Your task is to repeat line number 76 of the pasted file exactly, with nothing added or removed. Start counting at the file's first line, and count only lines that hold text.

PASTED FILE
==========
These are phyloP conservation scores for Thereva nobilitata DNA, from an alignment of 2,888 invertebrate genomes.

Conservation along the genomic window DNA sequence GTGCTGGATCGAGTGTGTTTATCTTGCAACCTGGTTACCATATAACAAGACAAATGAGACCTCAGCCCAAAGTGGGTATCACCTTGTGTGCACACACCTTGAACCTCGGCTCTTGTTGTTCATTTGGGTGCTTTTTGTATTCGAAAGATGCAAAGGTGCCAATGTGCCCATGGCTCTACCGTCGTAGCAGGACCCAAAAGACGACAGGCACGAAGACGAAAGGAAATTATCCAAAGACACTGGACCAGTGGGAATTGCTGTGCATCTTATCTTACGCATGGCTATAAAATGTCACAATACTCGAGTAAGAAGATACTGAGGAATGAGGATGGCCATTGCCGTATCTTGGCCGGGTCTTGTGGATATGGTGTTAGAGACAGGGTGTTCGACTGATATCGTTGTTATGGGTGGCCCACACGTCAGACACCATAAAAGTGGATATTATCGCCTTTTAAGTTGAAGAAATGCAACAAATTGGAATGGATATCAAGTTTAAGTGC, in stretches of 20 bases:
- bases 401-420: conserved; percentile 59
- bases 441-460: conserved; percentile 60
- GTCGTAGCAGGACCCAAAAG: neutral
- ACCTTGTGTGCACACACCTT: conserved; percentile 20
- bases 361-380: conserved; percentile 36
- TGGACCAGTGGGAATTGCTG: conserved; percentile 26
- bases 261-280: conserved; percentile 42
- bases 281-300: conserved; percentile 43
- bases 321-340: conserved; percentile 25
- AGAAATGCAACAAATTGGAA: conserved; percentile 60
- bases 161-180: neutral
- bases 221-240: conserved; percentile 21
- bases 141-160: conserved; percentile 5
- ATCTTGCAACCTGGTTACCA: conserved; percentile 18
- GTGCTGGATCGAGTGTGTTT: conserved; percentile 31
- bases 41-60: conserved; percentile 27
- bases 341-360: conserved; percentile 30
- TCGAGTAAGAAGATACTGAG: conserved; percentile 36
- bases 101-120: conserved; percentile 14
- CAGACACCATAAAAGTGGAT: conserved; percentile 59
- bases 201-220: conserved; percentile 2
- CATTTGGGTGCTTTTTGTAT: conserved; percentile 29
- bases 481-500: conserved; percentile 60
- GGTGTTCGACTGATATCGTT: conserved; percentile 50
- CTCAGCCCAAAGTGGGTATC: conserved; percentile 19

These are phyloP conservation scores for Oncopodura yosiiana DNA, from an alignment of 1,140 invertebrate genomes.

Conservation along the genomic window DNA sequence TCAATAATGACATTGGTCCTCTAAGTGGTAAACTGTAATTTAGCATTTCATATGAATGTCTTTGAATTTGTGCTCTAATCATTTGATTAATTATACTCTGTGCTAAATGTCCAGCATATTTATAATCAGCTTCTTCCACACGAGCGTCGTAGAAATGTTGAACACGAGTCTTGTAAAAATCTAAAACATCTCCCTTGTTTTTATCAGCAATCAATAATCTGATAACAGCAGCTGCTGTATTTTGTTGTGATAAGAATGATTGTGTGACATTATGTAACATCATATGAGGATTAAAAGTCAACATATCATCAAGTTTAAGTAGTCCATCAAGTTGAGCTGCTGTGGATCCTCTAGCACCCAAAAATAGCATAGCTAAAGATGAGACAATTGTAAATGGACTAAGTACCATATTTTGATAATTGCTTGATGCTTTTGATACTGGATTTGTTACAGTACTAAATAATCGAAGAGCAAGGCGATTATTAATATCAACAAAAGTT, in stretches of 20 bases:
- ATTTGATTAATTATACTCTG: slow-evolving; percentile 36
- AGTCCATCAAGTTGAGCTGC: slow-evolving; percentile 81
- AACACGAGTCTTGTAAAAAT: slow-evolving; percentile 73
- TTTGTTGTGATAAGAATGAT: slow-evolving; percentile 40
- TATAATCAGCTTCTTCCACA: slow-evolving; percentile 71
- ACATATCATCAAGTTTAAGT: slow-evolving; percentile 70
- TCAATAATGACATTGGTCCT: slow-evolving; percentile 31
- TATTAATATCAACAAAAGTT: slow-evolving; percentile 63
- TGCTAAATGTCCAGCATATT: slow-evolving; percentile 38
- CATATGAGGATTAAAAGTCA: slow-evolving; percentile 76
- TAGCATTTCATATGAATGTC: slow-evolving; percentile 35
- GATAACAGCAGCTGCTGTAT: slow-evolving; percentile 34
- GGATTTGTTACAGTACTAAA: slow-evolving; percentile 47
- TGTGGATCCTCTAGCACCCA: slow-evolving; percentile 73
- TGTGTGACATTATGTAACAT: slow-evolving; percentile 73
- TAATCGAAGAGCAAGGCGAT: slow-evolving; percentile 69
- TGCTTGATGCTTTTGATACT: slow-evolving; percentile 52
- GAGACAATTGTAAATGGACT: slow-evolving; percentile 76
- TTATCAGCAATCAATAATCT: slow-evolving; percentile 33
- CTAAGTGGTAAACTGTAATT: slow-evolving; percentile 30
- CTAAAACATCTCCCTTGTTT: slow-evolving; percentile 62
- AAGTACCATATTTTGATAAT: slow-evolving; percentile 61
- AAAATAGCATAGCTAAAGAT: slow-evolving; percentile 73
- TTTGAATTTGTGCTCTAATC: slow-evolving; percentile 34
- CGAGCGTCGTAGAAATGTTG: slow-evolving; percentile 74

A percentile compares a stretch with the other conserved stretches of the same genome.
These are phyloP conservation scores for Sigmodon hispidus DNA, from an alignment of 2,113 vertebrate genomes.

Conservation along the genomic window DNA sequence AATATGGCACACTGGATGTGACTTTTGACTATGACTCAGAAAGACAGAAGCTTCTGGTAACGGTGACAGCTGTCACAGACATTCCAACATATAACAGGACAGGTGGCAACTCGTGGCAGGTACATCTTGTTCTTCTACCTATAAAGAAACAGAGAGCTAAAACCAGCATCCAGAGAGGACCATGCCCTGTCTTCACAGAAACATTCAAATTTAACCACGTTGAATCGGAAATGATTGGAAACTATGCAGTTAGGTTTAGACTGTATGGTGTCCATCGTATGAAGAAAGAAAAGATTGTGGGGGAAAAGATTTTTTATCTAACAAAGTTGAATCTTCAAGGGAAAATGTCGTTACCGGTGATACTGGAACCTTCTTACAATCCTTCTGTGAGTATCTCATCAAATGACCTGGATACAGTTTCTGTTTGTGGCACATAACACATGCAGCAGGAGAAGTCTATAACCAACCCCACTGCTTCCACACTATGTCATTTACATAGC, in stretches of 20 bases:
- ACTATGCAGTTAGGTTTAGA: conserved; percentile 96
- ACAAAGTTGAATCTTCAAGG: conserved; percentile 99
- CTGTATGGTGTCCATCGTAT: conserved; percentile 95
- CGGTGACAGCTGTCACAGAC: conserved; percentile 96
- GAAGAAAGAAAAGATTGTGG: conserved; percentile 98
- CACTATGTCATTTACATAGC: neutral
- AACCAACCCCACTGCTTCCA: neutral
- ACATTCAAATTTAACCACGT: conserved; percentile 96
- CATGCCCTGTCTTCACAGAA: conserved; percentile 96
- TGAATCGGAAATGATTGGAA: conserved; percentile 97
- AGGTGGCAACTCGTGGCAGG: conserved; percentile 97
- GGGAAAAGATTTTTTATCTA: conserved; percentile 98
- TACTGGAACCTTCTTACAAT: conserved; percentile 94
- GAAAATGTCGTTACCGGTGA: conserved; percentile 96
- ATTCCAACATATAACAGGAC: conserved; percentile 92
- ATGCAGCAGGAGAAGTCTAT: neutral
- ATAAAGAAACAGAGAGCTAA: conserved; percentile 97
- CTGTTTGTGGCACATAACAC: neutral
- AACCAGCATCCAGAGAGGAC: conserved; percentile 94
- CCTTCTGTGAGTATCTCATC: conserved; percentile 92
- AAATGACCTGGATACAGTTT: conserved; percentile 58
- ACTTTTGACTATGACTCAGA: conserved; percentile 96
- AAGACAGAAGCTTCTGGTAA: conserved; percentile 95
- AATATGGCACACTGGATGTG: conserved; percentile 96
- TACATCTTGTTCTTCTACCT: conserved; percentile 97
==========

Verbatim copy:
- AACCAGCATCCAGAGAGGAC: conserved; percentile 94